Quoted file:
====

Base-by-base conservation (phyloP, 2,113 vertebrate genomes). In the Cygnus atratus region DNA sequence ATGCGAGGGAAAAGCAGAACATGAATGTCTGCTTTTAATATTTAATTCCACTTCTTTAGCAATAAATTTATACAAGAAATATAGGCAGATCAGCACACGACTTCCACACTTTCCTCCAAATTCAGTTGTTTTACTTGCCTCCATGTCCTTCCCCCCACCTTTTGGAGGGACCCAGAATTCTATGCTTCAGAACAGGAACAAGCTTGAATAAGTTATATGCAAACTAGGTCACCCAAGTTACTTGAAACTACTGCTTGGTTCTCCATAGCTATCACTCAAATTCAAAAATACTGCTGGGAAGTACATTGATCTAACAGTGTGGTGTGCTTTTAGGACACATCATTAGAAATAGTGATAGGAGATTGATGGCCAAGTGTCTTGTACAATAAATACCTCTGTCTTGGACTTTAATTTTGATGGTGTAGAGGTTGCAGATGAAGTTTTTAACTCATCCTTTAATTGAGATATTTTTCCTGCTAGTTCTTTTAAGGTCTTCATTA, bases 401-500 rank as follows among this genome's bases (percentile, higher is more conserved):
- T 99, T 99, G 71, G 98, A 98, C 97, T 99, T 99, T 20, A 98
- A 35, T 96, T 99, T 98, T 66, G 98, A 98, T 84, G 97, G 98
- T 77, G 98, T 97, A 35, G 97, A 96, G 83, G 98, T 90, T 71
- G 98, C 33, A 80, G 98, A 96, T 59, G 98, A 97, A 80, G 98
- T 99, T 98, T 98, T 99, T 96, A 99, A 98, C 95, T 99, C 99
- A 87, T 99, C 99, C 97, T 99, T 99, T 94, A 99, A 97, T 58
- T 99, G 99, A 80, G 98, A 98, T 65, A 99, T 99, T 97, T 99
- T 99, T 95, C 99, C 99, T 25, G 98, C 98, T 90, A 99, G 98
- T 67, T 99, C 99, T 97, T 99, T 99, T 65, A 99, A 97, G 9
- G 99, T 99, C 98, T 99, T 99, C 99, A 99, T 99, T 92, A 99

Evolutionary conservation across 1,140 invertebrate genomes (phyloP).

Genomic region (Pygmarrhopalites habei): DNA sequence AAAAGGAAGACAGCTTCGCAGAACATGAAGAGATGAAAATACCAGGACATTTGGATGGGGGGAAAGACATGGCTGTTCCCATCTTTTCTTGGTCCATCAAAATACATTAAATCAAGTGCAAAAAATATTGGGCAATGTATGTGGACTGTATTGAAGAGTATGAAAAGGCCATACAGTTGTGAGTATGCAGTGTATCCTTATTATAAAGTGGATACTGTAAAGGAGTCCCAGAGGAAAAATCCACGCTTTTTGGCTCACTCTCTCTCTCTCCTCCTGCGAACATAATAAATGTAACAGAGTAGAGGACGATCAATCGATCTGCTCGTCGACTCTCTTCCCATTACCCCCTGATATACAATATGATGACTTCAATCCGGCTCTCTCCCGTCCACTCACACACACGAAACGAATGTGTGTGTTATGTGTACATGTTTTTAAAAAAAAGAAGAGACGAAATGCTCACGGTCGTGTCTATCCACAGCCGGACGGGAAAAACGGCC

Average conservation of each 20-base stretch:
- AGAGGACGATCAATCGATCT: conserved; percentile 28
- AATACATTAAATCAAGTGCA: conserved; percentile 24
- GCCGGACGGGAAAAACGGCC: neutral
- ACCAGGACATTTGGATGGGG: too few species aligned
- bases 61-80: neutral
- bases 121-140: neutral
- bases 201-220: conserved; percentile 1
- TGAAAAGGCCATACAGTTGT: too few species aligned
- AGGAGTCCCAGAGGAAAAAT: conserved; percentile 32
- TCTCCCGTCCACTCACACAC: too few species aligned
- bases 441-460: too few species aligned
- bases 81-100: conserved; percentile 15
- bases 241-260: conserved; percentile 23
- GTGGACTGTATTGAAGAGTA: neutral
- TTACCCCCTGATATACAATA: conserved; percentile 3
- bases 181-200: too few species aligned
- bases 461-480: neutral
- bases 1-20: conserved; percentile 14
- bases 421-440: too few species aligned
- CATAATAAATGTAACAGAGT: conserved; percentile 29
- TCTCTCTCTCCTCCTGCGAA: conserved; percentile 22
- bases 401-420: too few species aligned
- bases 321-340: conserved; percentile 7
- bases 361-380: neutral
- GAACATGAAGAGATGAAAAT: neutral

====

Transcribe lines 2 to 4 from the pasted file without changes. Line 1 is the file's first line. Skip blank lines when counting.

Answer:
- T 99, T 99, G 71, G 98, A 98, C 97, T 99, T 99, T 20, A 98
- A 35, T 96, T 99, T 98, T 66, G 98, A 98, T 84, G 97, G 98
- T 77, G 98, T 97, A 35, G 97, A 96, G 83, G 98, T 90, T 71